The most striking statement at Michael Jackson's memorial service was not his daughter Paris' tremulous and wrenching goodbye. It was not Berry Gordy's declaring Jackson "the greatest entertainer that ever lived," nor was it the Rev. Al Sharpton's assertion that Jackson's fame made a generation of white kids comfortable with electing a black President. It came before the encomiums and music began, after Motown singer Smokey Robinson took the stage, read testimonials from Diana Ross and Nelson Mandela, walked off
And there was silence.
There was a long gap between Robinson's reading and the rest of the ceremony. The networks hesitated to step on the quiet with commentary. So for a minute or so, there was a TV rarity: an utter hush. Broadcast and cable news alike took a breath for the first time, it seemed, in a week and a half and let the darkened arena and the stilled crowd tell the story. It was an unintended tribute, and a blessed relief.
It says something about our media culture that it took a mammoth event held in a sports arena to demonstrate the power of a moment of quiet. Jackson's memorial was an outsize spectacle, befitting an entertainer who engaged the world through outsize spectacles. The performers and eulogizers were A-list, the music anthemic, the casket gold-plated. And yet the service was also cathartic and tasteful, especially compared with the media frenzy that preceded it.
Indeed, between the memories and goodbyes, much of the memorial was about the media. A clip reel displayed tabloid headlines, and several speakers portrayed the singer as the victim of sensationalism. "Maybe now, Michael, they will leave you alone," his brother Marlon said. "Wasn't nothing strange about your daddy," Sharpton told Jackson's children. "It was strange what your daddy had to deal with."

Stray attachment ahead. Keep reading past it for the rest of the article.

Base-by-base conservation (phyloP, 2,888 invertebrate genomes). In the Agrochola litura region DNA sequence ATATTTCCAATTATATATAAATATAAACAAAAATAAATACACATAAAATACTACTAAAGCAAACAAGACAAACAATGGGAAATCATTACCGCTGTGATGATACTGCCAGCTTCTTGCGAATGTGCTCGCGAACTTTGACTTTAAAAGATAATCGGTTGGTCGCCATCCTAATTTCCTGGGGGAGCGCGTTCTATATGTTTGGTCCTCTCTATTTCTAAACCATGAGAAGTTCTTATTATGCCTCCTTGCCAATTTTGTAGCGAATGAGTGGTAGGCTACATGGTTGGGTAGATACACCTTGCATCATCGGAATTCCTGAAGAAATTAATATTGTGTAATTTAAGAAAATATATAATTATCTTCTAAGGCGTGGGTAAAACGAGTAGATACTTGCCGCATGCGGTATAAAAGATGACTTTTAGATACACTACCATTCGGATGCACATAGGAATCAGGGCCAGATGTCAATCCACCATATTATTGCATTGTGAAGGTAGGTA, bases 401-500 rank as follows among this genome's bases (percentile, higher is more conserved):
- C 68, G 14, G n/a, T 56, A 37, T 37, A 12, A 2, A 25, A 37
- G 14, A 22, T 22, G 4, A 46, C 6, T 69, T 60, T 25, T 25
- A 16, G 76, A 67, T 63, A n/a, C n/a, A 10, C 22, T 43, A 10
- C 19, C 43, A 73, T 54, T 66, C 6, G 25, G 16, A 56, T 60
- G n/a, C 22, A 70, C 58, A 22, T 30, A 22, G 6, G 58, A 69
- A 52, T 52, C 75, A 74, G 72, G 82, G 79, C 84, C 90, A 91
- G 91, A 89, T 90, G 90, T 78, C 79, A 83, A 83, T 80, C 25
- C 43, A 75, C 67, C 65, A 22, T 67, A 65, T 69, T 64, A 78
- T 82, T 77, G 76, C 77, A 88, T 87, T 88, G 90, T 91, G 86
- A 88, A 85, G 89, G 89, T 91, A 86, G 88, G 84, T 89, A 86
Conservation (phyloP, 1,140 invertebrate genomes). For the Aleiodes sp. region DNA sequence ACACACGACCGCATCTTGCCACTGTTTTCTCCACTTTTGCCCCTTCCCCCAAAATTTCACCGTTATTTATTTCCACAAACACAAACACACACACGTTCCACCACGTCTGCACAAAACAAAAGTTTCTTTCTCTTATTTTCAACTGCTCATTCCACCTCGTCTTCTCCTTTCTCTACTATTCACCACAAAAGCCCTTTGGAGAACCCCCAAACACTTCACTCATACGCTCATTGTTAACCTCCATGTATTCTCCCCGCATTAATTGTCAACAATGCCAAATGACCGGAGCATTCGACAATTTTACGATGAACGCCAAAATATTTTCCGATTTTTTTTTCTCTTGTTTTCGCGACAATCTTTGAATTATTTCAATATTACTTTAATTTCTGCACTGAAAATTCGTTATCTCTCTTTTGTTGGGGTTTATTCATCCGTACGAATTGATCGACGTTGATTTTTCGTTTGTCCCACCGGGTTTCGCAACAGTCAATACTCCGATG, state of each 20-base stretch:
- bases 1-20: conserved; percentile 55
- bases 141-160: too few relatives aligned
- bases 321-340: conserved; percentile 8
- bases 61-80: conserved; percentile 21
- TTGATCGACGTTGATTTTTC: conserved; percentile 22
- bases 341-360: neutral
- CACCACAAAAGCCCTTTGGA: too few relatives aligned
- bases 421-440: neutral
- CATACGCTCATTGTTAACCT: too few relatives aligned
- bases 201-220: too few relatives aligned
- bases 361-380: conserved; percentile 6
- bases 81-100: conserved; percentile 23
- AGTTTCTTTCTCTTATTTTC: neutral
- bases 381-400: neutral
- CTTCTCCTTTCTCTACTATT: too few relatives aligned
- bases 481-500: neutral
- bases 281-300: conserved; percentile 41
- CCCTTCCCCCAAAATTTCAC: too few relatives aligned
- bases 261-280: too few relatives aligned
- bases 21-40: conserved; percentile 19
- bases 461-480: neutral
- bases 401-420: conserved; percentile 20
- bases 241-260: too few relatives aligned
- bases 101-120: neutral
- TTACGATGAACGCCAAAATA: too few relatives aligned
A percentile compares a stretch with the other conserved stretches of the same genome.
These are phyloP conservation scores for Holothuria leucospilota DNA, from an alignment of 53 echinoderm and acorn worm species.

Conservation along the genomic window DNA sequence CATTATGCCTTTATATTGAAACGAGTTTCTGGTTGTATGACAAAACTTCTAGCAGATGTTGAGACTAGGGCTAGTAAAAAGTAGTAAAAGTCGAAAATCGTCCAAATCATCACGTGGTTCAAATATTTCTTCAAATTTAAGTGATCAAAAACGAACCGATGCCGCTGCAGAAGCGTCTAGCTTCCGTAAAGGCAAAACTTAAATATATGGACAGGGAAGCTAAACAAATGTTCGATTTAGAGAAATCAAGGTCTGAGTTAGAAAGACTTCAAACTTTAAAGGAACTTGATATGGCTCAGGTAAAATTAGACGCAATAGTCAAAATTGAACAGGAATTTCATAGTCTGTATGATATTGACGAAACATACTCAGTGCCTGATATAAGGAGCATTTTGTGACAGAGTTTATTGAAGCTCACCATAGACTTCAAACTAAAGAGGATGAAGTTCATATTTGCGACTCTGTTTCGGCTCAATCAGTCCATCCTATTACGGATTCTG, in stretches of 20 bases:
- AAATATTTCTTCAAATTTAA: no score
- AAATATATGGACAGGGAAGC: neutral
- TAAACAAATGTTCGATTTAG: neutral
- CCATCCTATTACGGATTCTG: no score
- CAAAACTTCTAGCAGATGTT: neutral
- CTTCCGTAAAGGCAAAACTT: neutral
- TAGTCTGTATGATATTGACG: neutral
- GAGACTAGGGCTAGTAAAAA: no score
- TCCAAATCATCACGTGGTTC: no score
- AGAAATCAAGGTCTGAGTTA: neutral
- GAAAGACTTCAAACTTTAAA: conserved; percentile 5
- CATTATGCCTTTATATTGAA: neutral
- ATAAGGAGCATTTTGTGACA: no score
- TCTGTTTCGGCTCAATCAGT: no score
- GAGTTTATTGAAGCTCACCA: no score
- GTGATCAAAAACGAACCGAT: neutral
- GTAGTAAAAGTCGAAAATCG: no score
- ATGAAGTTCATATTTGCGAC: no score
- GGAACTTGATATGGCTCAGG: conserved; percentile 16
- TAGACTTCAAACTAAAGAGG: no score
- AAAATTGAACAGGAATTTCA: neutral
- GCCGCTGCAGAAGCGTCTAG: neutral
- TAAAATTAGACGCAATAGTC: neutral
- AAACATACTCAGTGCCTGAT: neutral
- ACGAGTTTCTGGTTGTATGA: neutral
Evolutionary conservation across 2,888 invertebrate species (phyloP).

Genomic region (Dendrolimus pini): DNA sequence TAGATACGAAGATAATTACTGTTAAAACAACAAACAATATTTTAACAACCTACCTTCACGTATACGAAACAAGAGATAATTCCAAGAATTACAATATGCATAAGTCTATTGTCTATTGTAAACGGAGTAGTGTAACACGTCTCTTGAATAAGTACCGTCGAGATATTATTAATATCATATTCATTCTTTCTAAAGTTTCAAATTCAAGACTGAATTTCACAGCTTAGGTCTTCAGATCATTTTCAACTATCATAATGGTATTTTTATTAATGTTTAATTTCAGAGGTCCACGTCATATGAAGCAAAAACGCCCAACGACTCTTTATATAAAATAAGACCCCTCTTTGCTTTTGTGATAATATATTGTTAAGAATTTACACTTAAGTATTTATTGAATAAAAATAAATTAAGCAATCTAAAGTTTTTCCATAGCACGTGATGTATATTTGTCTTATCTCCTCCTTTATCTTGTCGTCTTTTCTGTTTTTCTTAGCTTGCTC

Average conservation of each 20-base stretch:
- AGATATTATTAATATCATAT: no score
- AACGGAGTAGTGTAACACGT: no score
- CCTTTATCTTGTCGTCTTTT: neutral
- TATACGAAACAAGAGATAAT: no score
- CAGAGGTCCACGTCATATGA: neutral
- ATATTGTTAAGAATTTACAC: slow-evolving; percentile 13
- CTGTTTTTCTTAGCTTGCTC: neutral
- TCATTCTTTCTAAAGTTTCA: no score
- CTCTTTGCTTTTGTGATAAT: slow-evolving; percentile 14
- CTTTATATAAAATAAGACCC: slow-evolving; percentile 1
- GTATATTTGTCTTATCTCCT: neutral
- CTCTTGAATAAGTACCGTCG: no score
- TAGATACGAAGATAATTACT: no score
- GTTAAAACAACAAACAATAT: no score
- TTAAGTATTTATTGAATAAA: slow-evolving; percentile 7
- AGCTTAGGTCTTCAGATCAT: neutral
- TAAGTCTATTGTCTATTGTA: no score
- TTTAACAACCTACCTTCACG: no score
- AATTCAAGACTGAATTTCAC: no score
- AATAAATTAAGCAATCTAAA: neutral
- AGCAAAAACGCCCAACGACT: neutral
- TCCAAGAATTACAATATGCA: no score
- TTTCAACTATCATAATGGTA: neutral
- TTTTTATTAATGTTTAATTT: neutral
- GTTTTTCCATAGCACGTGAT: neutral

People can debate whether that's true, whether Jackson was a victim, whether the media persecuted him during his child-molestation trials and other scandals or soft-pedaled his history after his death. But certainly in death, Jackson served the media the way he did in life: as a limitless draw for audiences. (And yes, I know I write this in a magazine that rushed out a special commemorative issue the weekend after Jackson died.)
Jackson was the most famous entertainer on earth; his sudden death was real news, huge news. His memorial 12 days later was a mammoth, global event. It was during the in-between, as it always is, that the coverage went into high-speed idling mode. For a good week, there was little news about his estate, the toxicology tests, his final moments so the talk became about how little news there was. There were the prime-time specials, the morning-show reports, the commentators and endless clichés. (He was a barrier breaker, a chameleon, a Peter Pan I've used some of those myself.)
Given the big ratings, clearly not everyone thinks the coverage is too much. The traffic on Twitter showed that the public was generating its own Jackson media. That's the easy media defense: People want it! To paraphrase Michael, we can't stop 'til you get enough.
But that ignores the effect journalists' choices have on what people want. The media don't brainwash people into wanting MJ 24/7; millions deeply loved him. But once a news frenzy gets momentum, it becomes its own justification. The spectacle becomes the reason for the spectacle. It becomes The Thing That Everyone Is Talking About.
And the media are as susceptible to this as anyone. Journalism isn't a single-minded monolith that decides what to foist on the public. It's a collection of individuals, who are just as easily affected by the feedback loop, while feeding into it.
Jackson's farewell service was, in a sense, a rerun. For days, TV had been cycling the same clips, remembering the same songs; some speakers had been on TV sharing the same thoughts. Yet hearing brother Jermaine deliver "Smile," Michael's favorite song, to a crowd whose hearts were breaking had an entirely different effect than Jermaine's singing it to Matt Lauer. Hearing Gordy recall Michael's childhood audition was more moving than the dozens of bio reels that had sought the same response.
The news is a poor vehicle for catharsis; it thrives on maintaining tension, not relieving it. And a memorial is a poor medium for objective assessment, which we needed after Jackson's death, and will need if and when there is more news in its aftermath. But in a perfect world, it would provide the media with an end point, a reason to pause and move on.
At this time, though, it doesn't look like that has happened. The showman is gone, but the show as his life proved, for better and worse goes on.